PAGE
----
Alpaca to be killed after four-year legal battle fails in High Court

Geronimo will be put down after testing positive for bovine tuberculosis when she first arrived in the UK.

A South Gloucestershire woman's four-year battle to save her beloved alpaca is finally over, after she lost a Hight Court bid to save it from slaughter.

Helen MacDonald began a legal struggle against the Department for Environment, Food and Rural Affairs (DEFRA) in 2018, in a bid to keep Geronimo alive.

The stud, which lives in isolation in Wickwar, tested positive twice for bovine tuberculosis (bTb) after it was brought from a farm in New Zealand in August 2017 to the UK.

This meant it would need to be put down.

But the veterinary nurse and alpaca breeder argued there was "overwhelming evidence" that the alpaca was not infected, and said the original test results were "not reliable."

The legal battle escalated after Helen lost her original High Court bid in 2019. A judge gave a warrant in May 2021, allowing the Animal and Plant Agency (APHA) permission to seize Geronimo.

But Helen brought an appeal against the warrant to the High Court on Thursday 28 July, arguing the judge had made an error.

Helen's barrister said the two positive tests were inaccurate, due to the "bovine equivalent of a lateral flow test" being used.

She also crowdfund more than £15,000 from the public to help her fight legal proceedings to stop Geronimo from being euthanised.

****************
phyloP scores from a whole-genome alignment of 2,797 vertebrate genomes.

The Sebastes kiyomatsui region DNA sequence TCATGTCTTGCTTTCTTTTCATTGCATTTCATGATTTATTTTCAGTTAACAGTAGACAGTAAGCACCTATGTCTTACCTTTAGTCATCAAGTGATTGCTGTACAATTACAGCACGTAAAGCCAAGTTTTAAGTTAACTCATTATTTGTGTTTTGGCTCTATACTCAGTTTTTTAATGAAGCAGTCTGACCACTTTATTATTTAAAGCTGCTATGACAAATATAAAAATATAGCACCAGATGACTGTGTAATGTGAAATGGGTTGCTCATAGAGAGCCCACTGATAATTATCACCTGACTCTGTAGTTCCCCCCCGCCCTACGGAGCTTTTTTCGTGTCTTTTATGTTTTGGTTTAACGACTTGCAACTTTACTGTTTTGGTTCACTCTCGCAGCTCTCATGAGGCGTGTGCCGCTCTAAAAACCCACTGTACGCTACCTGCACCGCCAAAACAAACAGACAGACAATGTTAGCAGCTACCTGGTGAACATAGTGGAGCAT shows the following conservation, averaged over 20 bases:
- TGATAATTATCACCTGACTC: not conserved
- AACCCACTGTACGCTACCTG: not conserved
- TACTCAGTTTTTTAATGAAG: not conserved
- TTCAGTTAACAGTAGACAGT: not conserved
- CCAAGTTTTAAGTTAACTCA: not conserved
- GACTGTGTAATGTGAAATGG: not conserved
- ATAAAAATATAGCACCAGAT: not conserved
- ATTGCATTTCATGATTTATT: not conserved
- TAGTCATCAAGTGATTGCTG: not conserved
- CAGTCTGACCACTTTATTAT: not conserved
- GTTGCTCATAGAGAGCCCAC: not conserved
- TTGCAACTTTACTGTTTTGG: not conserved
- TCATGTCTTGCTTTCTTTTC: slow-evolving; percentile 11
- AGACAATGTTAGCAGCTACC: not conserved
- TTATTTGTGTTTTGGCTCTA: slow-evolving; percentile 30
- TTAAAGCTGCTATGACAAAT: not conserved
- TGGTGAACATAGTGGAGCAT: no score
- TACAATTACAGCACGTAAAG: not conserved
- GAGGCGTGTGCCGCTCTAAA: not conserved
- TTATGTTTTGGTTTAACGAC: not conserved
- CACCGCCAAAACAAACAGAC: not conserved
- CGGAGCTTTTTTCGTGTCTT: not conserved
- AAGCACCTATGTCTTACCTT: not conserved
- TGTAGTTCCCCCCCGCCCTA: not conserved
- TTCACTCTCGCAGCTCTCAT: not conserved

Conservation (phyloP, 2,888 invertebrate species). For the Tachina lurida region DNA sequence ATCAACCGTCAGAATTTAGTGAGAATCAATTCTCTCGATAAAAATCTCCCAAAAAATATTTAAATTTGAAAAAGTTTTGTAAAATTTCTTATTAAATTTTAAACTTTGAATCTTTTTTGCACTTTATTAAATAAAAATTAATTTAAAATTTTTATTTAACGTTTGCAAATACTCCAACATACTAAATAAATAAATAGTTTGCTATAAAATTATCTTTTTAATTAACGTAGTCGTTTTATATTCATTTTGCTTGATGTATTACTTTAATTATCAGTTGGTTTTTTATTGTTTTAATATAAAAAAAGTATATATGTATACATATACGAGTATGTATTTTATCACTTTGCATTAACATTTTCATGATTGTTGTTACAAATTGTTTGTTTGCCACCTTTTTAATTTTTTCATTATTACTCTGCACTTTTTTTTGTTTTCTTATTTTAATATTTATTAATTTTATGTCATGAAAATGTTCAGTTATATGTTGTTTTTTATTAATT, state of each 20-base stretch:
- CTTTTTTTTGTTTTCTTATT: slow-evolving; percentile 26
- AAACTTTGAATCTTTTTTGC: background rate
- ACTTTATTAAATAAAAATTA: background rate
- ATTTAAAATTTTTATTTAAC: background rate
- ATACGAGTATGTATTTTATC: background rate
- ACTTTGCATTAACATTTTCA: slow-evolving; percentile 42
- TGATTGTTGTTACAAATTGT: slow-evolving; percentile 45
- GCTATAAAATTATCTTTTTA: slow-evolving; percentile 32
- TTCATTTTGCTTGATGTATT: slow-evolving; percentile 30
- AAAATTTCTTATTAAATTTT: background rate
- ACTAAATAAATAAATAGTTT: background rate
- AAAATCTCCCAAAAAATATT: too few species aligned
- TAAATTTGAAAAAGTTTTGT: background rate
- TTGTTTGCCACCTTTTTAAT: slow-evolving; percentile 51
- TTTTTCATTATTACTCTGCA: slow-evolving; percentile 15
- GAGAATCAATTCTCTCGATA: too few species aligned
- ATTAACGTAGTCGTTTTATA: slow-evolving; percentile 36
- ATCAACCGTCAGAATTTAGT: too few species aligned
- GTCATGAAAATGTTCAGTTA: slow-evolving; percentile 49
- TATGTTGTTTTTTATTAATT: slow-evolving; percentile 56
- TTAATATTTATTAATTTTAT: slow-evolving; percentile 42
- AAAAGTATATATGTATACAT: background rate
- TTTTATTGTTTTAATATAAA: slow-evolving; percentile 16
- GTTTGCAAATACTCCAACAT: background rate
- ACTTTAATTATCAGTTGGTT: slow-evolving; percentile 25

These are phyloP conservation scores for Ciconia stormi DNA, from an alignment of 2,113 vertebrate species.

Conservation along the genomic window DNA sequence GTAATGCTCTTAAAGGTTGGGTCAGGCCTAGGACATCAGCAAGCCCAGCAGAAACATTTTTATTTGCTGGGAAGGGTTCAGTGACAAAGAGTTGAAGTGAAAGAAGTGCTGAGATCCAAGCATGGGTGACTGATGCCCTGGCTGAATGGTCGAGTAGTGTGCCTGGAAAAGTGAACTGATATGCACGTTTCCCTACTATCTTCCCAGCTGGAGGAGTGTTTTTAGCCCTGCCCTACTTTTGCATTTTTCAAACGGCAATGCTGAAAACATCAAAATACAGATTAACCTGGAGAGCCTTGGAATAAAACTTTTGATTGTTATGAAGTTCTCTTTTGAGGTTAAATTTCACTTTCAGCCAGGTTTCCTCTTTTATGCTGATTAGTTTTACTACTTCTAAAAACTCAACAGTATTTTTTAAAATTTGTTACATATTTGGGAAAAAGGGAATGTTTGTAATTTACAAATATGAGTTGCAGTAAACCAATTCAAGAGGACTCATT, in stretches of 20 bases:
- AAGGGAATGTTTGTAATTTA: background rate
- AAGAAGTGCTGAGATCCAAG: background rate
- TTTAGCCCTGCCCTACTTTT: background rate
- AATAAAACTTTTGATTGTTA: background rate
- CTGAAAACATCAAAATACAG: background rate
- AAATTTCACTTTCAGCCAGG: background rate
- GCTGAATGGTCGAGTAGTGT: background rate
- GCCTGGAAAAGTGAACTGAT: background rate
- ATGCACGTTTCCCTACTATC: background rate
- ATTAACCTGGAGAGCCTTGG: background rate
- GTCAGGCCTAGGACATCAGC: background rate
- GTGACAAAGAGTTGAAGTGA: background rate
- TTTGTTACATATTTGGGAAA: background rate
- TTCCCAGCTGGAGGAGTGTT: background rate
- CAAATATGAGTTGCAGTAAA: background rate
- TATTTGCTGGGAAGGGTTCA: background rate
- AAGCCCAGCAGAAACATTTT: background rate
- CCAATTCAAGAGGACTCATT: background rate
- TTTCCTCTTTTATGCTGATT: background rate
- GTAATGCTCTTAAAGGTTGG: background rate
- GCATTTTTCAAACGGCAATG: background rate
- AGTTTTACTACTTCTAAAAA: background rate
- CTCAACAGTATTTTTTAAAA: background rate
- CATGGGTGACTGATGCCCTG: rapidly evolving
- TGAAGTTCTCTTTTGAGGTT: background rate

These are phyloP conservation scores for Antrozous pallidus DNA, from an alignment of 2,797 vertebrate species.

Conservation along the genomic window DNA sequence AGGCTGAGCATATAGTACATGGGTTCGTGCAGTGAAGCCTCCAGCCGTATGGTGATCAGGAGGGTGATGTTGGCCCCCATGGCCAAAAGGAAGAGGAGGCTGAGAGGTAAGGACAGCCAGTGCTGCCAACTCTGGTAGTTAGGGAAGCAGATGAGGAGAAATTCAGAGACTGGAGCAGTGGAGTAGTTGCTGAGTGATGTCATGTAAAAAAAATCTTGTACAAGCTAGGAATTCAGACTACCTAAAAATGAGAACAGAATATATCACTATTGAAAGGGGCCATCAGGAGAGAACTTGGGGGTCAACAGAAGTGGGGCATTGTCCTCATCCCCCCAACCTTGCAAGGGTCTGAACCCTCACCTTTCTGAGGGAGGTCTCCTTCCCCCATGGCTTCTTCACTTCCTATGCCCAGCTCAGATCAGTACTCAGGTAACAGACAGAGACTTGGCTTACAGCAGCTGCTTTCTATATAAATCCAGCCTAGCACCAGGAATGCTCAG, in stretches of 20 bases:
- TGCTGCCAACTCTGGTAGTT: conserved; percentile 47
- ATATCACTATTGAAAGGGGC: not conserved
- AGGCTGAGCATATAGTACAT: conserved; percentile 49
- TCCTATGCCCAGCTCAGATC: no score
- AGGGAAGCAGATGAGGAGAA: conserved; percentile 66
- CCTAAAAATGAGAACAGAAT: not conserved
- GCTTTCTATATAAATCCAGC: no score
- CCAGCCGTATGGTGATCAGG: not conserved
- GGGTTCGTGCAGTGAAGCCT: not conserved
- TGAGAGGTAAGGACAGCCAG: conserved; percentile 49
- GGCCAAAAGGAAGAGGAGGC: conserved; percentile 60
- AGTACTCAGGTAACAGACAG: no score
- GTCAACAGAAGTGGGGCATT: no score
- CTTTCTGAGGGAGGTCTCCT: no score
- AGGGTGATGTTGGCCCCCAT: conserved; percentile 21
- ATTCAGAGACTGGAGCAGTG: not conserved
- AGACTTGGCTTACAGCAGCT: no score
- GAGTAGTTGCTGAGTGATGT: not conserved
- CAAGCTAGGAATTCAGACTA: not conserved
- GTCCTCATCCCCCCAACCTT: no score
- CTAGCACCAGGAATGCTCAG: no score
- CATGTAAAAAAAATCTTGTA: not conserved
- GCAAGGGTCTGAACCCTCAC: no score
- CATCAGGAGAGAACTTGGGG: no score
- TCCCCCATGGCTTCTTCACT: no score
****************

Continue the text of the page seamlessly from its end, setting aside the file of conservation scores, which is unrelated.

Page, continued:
Her barrister, Cathyrn McGahey QC, told the court there was "good reason to believe that Geronimo does not have bTB" and that the alpaca had not shown any symptoms since the two positive tests in 2017.

Ms McGahey also said Geronimo should have another test for bTB, on the basis the two results the alpaca received may have shown false positives.

The court heard Geronimo had several quicker but less accurate skin tests for bTB, which the lawyer called the "bovine equivalent of a lateral flow test".

However, alpacas, camels and llamas cannot be tested for bTB without Defra's permission - which it has refused to give.

Ned Westaway said on behalf of the APHA that two tests were unusual and a third would be "futile", opening the "floodgates" for other owners.

"This disease can take years to progress and it is on the basis that we maintain our suspicion that Geronimo has bTB," he added.

Geronimo will be euthanised after Helen's appeal was rejected by the High Court judge.

Mr Justice Griffiths rejected the appeal and said the judge who issued the warrant had acted correctly.

He recognised how sad it would be for Miss MacDonald to have the alpaca put down and added"perhaps no-one would not feel sorry for Miss MacDonald and Geronimo."

But he also said "this is not a case in which the wishes and feelings of Miss MacDonald can be paramount", stressing the need to prevent the "serious consequences" of bTB.

However, the execution warrant has been delayed until 5 August, to allow Helen to have Geronimo euthanised instead.